Advocates and federal ministers say they’re disappointed that a bill banning conversion therapy and another on new broadcast legislation are stuck in the Senate with a possible election looming.
On Wednesday, Prime Minister Justin Trudeau said the government is having conversations with Senate leadership to see if there is a way to move ahead with those two bills sooner. He did not provide additional details as to what the government is asking of the Senate, which adjourned late Tuesday until mid-September.
If the bills are not adopted by the Senate before the next election campaign, they will die on the order paper.
Since 2015, Mr. Trudeau has appointed senators who sit as independents. Several of those independent appointees are among those who have spoken out against Bill C-10, which would update the Broadcasting Act, over concerns that the bill would overregulate online speech. Only the Conservatives in the Senate have expressed concern about Bill C-6, legislation that would add conversion therapy to the Criminal Code, which they say could impinge on the rights of religious groups.
Both bills were sent to the Senate from the House in late June, with several senators saying they didn’t have enough time to consider them properly. Two other bills sent to Senate at the same time were approved: the budget bill and climate change legislation.
Speaking at a news conference in Ottawa, Mr. Trudeau said the Conservatives in the Senate “strategize” with Conservative Leader Erin O’Toole to block bills such as C-6 and C-10.
“Unfortunately, the Conservatives – including members of the Conservative party in the Senate – continue to show concerns about these [bills] and oppose these legislative changes. But we’re going to continue to work to keep supporting Canadian artists, to keep supporting the LGBT community in this country,” Mr. Trudeau said.
Bill C-6 would create five new Criminal Code offences. Among other things, it would ban forcing someone to undergo conversion therapy against their will. Conversion therapy is a widely denounced practice aimed at changing someone’s sexual orientation, gender identity or gender expression.
“This should be a slam dunk for all parties to unequivocally support and protect the LGBTQ2 community,” said Kristopher Wells, an associate professor and Canada Research Chair for the Public Understanding of Sexual and Gender Minority Youth at MacEwan University. “It’s one thing to put up Pride flags in the month of June. It’s quite another thing, and more difficult, to seriously address systemic homophobia, biphobia and transphobia,” he said.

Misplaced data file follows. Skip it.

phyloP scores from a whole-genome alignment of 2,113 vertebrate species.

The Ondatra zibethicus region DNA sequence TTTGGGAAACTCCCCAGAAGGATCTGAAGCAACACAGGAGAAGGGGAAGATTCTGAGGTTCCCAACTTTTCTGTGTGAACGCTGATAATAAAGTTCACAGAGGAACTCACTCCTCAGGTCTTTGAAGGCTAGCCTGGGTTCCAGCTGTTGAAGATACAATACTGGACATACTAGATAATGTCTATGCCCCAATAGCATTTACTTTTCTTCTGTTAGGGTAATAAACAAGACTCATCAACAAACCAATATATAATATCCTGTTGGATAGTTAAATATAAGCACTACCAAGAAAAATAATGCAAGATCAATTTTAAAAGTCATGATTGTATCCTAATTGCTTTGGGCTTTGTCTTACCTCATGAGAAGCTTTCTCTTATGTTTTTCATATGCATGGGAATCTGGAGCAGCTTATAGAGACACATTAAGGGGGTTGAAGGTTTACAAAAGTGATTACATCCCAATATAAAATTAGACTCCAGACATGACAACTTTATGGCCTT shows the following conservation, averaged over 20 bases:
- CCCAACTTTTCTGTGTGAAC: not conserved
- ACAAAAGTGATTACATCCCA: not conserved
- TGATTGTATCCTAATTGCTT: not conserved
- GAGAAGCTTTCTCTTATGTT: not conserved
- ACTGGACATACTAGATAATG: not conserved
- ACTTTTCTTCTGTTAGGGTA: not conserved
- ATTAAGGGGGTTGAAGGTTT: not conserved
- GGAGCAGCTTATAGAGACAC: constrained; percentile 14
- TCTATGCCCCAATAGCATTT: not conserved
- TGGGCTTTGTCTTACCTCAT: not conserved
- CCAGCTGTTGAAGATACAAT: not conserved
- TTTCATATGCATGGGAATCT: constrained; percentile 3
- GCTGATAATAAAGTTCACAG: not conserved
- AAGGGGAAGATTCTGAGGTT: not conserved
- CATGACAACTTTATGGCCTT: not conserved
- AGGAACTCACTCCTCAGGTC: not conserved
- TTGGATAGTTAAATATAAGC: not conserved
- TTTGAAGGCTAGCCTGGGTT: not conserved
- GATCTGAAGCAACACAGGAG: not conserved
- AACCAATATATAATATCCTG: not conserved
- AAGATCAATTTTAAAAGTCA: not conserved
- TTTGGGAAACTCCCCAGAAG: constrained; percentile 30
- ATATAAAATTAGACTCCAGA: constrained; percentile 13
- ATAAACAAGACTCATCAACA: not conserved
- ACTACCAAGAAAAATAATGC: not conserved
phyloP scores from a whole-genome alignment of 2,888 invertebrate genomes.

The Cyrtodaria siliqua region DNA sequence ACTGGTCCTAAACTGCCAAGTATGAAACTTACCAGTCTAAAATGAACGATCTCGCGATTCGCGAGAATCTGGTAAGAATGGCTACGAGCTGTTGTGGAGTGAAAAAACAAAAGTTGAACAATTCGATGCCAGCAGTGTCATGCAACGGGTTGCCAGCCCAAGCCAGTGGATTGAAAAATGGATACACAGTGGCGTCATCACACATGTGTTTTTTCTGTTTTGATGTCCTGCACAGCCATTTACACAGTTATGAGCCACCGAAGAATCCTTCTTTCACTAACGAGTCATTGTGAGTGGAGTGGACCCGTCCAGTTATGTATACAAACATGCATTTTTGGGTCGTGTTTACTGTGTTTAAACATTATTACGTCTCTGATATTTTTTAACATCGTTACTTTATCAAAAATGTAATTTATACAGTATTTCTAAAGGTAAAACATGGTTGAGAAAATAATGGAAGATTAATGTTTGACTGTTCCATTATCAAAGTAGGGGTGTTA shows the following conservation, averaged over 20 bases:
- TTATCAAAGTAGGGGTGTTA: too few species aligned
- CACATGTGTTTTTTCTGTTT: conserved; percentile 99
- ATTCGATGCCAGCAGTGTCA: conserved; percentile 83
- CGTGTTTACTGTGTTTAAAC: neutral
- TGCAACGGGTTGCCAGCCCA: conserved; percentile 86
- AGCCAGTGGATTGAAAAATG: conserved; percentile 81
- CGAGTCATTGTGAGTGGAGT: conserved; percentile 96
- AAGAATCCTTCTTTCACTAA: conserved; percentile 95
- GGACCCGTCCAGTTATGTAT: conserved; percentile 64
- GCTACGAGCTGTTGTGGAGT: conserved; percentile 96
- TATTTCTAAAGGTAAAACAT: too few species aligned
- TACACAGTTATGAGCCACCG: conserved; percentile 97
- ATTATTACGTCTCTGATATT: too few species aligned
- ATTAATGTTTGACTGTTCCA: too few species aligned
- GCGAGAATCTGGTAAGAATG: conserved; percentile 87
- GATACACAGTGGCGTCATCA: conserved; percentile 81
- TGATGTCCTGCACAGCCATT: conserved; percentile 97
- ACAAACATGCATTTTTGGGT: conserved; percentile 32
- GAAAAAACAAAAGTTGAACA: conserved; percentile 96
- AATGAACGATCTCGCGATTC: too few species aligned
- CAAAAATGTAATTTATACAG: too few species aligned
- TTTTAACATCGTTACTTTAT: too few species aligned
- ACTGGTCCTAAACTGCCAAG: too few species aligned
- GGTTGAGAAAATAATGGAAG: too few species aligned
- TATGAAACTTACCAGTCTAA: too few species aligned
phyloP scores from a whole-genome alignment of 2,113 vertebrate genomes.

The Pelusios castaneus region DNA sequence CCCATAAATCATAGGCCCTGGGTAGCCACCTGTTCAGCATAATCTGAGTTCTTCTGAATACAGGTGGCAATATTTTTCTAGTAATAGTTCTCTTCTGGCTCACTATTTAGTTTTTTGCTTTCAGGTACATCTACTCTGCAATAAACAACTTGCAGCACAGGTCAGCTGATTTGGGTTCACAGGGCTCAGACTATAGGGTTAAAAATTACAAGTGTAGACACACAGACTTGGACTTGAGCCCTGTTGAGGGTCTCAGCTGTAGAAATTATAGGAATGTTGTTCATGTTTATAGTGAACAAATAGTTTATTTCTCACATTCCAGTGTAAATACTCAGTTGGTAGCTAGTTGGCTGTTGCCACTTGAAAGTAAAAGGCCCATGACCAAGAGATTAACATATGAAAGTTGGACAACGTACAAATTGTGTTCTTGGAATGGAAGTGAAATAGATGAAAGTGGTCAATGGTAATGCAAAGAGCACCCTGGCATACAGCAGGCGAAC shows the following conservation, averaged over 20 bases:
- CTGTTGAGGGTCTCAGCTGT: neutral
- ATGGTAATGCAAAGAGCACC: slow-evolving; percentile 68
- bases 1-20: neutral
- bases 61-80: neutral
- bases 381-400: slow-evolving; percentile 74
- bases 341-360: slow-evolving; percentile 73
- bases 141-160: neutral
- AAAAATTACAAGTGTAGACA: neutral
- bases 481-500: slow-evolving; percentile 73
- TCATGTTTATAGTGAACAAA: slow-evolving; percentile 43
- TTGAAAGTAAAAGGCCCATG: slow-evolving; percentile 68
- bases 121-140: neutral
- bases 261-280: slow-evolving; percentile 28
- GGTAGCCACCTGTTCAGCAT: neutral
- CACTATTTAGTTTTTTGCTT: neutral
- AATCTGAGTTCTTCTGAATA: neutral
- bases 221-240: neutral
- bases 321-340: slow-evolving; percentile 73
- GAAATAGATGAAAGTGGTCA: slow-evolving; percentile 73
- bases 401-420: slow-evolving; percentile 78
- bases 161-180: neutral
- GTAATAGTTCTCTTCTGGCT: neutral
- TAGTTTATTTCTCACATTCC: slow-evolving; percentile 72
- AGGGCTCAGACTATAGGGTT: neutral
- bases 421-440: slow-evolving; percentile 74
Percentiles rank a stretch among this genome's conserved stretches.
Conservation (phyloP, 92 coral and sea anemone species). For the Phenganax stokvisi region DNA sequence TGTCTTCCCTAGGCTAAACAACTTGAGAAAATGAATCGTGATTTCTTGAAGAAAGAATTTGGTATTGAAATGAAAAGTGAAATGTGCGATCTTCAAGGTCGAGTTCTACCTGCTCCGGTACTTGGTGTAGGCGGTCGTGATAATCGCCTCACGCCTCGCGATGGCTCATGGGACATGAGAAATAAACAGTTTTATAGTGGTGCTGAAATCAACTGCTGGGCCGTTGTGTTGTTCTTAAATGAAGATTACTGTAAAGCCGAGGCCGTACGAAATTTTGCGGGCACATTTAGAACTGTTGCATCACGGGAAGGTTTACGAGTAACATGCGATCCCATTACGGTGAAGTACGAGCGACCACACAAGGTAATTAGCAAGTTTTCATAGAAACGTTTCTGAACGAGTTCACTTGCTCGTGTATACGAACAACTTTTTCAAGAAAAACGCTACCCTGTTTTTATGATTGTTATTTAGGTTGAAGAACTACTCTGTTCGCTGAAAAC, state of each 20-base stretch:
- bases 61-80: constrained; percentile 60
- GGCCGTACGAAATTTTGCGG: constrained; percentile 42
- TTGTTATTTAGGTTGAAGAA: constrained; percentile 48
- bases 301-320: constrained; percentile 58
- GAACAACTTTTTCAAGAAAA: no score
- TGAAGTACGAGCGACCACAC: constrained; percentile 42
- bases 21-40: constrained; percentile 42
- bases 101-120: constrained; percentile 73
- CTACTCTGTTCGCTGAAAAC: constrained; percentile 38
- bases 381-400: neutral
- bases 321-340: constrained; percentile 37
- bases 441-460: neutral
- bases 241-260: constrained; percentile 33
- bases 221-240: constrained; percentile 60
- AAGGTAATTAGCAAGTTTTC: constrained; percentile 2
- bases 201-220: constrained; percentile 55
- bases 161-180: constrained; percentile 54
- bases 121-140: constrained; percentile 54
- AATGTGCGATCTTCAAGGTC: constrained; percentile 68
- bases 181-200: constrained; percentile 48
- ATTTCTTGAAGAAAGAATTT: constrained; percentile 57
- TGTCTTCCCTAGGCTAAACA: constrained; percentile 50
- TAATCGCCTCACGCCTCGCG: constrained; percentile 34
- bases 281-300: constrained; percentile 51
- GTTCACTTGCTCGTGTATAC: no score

Helen Kennedy, Executive Director of Egale Canada, an organization that advocates for LGBTQ people and issues, also said she was disappointed. “I think it’s pretty irresponsible of the Senate not to push this through,” she said.
“They had an opportunity to do the right thing, pass the legislation. It’s a tragedy,” Ms. Kennedy added. “How can you sleep at night knowing you’re allowing that to happen to somebody?”
The Conservative Leader in the Senate, Don Plett, said this week that C-6 needed further review because it could raise concerns over religious freedom. Faith groups, including the Canadian Conference of Catholic Bishops and the Evangelical Fellowship of Canada, have said the bill is poorly worded and the ban could unintentionally apply to conversations that were not meant to be targeted by the legislation.
When asked about criticism from cabinet ministers, Mr. Plett’s office directed The Globe to statements he made on Twitter, where he accused the Liberals of “playing politics” with C-6.
“The legislative agenda is the responsibility of the government, but once again we are seeing a government without a plan, that fumbles ahead … and then blames everyone else for their incompetence,” Mr. Plett said.
Bill C-10, which would update the Broadcasting Act to bring streaming services like Netflix under federal regulation in areas like supporting Canadian content, is also stuck in limbo in the Senate. The bill created controversy in the spring when an amendment led some to worry that user-generated web content such as people’s social media posts might fall under regulation.
Canadian Heritage Minister Steven Guilbeault, who introduced the bill in November, said in an interview on Wednesday that he’s “disappointed” to see C-10 fail to be passed by the Senate.
“The Conservatives were always opposed to this bill,” Mr. Guilbeault said. “They were opposed in the House, they were opposed in the Senate, and they did everything they could to try and delay the adoption.”
Jérôme Payette, director-general of The Professional Music Publishers’ Association, who favours the bill, said that he blames Conservatives for “systematically filibustering” the legislation in the House of Commons.
Bill C-10 faced vocal opposition from many experts, and those arguments convinced at least some senators not to rush the bill into law.
“I think the Senate did the right thing,” said Mark Buell, Regional Vice President for North America of the Internet Society, an organization that advocates for an open, secure Internet. “They saw a piece of legislation that needed some work, and, despite pressure from Mr. Guilbeault, decided not to rush a flawed act forward.”